The Framework Process of Data Science: Cross-industry Standard Process for Data Mining (CRISP-DM)
In general, there are two frameworks that are commonly used by data scientists to gather information and create models from raw data. Commonly used methods include the Cross-industry Standard Process for Data Mining (CRISP-DM) and Obtain, Scrub, Explore, Model, and Interpret (OSEMN) Framework. I will explain the use of CRISP-DM and its use directly in the program that has been created.
CRISP-DM was first introduced in 1996 when computer capabilities and tools were still limited. The desire to produce data analysis and a good model then prompted several large companies at that time, SPSS and Tetradata, and their current users, namely Daimler, NCR, and OHRA to form a research group and produce a codification called CRISP-DM. CRISP-DM is still loved today.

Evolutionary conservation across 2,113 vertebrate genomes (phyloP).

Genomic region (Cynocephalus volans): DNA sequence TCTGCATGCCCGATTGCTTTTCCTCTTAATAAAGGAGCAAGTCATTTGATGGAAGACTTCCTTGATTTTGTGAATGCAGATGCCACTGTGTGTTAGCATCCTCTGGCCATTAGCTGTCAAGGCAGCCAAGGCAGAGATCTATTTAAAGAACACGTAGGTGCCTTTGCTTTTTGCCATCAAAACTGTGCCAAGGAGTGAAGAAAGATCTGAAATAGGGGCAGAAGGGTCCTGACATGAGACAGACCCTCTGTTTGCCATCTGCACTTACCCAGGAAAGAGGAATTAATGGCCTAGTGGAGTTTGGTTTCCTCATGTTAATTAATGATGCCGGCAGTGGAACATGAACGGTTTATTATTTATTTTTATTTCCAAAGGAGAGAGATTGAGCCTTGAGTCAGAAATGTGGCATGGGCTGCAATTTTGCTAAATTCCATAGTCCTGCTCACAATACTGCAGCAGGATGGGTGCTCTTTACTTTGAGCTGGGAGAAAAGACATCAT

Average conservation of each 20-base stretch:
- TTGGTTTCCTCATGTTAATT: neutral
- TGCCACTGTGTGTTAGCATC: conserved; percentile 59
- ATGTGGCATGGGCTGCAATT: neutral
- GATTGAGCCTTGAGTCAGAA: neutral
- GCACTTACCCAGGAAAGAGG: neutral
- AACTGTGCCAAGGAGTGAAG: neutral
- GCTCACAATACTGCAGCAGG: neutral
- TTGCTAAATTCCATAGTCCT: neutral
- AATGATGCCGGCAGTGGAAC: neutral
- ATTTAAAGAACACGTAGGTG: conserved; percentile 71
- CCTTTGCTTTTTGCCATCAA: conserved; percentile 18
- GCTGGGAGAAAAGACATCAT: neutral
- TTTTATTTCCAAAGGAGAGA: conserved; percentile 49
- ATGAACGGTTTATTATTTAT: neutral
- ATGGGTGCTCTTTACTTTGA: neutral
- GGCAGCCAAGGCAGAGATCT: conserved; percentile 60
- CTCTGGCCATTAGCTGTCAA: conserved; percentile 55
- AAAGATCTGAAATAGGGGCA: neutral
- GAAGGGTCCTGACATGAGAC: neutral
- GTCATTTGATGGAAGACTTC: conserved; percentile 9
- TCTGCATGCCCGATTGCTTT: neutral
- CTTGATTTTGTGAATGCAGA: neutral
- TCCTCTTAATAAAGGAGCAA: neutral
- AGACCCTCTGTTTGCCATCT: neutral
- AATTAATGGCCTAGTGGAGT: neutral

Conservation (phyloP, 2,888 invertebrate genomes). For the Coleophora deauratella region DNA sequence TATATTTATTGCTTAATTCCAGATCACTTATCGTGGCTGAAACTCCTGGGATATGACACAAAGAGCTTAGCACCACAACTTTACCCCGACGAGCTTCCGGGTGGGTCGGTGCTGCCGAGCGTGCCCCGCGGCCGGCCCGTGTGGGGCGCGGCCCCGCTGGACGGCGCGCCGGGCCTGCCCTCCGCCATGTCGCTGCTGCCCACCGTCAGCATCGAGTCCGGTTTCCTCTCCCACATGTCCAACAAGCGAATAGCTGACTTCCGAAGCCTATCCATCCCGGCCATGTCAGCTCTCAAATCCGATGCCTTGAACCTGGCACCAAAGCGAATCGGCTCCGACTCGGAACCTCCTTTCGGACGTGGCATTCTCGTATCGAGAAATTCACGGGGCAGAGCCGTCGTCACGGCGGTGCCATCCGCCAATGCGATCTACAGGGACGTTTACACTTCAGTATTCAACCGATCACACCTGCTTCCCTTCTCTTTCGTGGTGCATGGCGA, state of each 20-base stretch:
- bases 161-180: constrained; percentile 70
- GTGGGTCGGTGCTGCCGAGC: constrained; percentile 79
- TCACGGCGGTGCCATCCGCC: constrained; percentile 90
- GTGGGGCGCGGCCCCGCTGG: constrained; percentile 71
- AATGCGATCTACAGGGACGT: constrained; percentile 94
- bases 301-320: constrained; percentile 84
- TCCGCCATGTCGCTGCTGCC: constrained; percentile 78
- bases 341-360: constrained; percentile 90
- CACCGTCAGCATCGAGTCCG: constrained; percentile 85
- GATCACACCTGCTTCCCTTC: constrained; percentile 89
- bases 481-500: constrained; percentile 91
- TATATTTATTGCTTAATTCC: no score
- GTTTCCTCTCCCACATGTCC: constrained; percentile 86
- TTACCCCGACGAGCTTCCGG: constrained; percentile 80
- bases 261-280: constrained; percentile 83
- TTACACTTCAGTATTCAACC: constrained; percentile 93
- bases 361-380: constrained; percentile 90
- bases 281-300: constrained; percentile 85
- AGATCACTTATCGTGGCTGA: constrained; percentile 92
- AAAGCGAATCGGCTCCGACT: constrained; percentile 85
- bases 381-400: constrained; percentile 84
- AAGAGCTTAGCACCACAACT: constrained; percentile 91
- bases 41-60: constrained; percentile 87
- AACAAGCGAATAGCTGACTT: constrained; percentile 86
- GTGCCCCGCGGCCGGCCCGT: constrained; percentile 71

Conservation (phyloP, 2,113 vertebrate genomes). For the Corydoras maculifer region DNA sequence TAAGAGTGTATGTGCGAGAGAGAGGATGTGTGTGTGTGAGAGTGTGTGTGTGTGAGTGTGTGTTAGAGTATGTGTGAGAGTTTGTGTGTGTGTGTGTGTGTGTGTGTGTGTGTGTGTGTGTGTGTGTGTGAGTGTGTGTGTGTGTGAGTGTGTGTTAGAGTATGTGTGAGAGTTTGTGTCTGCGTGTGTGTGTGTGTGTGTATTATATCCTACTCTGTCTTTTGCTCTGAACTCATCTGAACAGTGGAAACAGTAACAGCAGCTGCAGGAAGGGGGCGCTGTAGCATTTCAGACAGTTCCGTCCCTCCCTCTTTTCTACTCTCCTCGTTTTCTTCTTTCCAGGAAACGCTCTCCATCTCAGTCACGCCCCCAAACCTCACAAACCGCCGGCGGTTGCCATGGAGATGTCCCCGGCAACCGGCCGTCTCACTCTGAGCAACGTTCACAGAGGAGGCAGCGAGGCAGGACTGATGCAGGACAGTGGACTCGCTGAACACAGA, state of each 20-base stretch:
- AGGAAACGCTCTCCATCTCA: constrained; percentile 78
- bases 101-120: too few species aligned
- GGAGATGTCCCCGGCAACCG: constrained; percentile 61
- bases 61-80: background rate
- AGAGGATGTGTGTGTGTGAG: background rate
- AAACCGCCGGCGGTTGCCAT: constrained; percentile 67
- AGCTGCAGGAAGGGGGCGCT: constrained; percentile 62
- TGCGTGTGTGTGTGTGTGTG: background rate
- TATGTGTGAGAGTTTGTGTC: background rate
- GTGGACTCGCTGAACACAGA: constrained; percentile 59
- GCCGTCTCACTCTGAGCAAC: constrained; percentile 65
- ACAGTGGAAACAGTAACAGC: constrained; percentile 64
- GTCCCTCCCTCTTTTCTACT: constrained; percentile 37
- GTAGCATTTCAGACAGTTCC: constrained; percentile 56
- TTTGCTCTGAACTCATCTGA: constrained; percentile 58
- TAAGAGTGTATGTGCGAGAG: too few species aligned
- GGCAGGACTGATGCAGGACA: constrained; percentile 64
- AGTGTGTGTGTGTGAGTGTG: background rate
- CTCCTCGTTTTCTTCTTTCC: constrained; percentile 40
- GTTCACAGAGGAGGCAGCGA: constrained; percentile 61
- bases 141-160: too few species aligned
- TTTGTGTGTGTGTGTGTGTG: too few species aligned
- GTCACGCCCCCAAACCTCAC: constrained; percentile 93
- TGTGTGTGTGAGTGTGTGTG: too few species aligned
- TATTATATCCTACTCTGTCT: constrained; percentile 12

The CRISP-DM framework starts with a business understanding or understanding of a business/project. Understanding the project is the initial basis and also examines the impact or effects that can arise if we analyze the raw data. Then, what are the factors that have an impact on the completion of the project? it is expected that the data analysis work is in accordance with the expected track and does not deviate from the initial target.
Some of the steps needed to answer the section on Business Understanding according to Figure 2 are as follows:
→ What do you want to achieve from the business side or the completion of this project? An advanced process that can be done is to write down some background, business goals, and how someone’s business goals are.
→ What are the resources (including hardware and software), limitations, and assumptions applied in completing the project?
→ How do you get raw data and analyze it so that it has a significant impact on the completion of the program?